Hand-Foot-And-Mouth Syndrome (cont.)
John Mersch, MD, FAAP
Dr. Mersch received his Bachelor of Arts degree from the University of California, San Diego, and prior to entering the University Of Southern California School Of Medicine, was a graduate student (attaining PhD candidate status) in Experimental Pathology at USC. He attended internship and residency at Children's Hospital Los Angeles.
William C. Shiel Jr., MD, FACP, FACR
Dr. Shiel received a Bachelor of Science degree with honors from the University of Notre Dame. There he was involved in research in radiation biology and received the Huisking Scholarship. After graduating from St. Louis University School of Medicine, he completed his Internal Medicine residency and Rheumatology fellowship at the University of California, Irvine. He is board-certified in Internal Medicine and Rheumatology.
In this Article
- Hand foot and mouth (HFM) disease facts
- What is hand foot and mouth (HFM) disease?
- What are the symptoms and signs of hand foot and mouth disease?
- What causes hand foot and mouth disease?
- How is hand foot and mouth disease spread?
- What is the incubation period for hand foot and mouth disease?
- When does hand foot and mouth disease usually occur?
- How does hand foot and mouth disease affect pregnancy and the baby?
- What is the course of hand foot and mouth disease?
- Why haven't we heard more about hand foot and mouth disease?
- How is hand foot and mouth disease diagnosed?
- What is the treatment for hand foot and mouth disease?
- Find a local Pediatrician in your town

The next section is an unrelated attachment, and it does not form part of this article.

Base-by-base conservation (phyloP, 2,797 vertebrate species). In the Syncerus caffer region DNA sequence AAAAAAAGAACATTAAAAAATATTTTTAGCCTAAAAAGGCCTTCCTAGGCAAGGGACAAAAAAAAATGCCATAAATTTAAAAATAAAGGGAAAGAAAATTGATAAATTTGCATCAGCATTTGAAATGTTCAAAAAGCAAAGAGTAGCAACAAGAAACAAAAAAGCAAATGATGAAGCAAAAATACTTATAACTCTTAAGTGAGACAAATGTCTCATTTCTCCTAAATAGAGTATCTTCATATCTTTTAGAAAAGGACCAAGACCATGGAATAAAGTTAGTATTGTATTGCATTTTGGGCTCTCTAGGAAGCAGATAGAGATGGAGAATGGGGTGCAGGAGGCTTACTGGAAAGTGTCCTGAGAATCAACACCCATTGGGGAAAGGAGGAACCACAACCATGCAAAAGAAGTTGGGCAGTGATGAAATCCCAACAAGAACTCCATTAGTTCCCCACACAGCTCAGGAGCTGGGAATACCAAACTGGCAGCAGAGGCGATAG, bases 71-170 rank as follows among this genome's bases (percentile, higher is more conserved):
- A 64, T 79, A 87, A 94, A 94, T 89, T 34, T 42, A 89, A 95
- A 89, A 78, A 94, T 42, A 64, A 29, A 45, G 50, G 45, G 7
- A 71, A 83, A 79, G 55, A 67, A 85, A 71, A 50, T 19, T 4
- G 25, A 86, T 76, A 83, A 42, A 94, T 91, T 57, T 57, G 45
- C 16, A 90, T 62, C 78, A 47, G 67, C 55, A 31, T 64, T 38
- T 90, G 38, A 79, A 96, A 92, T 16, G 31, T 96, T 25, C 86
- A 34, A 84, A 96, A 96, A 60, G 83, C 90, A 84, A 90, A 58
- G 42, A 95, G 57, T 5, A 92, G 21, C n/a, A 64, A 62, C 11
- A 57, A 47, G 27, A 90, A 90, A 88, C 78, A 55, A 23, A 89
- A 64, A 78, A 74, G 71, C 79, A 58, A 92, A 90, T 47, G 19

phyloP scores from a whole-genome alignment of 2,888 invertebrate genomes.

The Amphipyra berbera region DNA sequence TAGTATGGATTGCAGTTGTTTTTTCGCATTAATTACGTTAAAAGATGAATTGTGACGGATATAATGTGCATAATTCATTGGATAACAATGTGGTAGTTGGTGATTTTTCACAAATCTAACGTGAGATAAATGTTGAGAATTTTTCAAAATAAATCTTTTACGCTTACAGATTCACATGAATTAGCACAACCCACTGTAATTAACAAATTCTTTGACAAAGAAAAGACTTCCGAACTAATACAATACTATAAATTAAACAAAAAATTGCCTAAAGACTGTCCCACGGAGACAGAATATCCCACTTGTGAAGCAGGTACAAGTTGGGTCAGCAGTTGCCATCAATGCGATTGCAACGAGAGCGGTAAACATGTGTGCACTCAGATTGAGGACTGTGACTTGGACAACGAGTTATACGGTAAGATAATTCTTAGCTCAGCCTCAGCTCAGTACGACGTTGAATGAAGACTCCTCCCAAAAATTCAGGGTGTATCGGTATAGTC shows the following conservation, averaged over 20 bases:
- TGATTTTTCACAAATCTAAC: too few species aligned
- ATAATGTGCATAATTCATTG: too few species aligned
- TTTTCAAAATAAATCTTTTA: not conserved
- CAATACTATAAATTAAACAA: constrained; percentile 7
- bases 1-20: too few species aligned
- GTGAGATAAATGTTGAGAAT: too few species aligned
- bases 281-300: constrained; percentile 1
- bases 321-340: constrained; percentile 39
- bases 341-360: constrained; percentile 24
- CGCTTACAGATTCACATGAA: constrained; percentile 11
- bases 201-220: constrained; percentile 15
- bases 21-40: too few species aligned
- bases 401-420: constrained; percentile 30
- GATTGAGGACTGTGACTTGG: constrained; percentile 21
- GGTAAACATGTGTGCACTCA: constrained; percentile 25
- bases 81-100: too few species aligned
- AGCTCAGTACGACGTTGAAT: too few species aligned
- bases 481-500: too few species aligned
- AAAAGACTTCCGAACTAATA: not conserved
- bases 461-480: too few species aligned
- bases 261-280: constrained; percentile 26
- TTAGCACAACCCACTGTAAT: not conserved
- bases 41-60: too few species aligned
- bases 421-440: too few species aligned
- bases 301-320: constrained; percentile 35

What is the course of hand foot and mouth disease?
The illness is characteristically self-limited and is usually resolved within a week, particularly when due to its most common cause, Coxsackie virus A-16. In those outbreaks due to enterovirus 71, the illness may be more severe with complications such as viral meningitis and encephalitis and paralytic disease. As a rule, HFM is generally a mild and self-limited illness.
Why haven't we heard more about hand foot and mouth disease?
Recognition of hand foot and mouth disease is relatively recent (as compared to mumps, measles, and chickenpox, for example). HFM was first reported in 1956 in Australia. By the early 1960s, it had emerged as a common childhood illness around the world.
How is hand foot and mouth disease diagnosed?
Usually, the diagnosis of HFM is made on a combination of clinical history and characteristic physical findings. Laboratory confirmation is rarely necessary unless severe complications develop.
What is the treatment for hand foot and mouth disease?
Therapy for HFM is directed toward symptomatic relief of fever and sore throat. Antibiotics are not indicated for this viral disease.
Medically reviewed by Robert Cox, MD; American Board of Internal Medicine with subspecialty in Infectious Disease
American Academy of Pediatrics. Red Book: 2009 Report of the Committee on Infectious Diseases. 28th ed. Elk Grove Village, IL: American Academy of Pediatrics, 2009.
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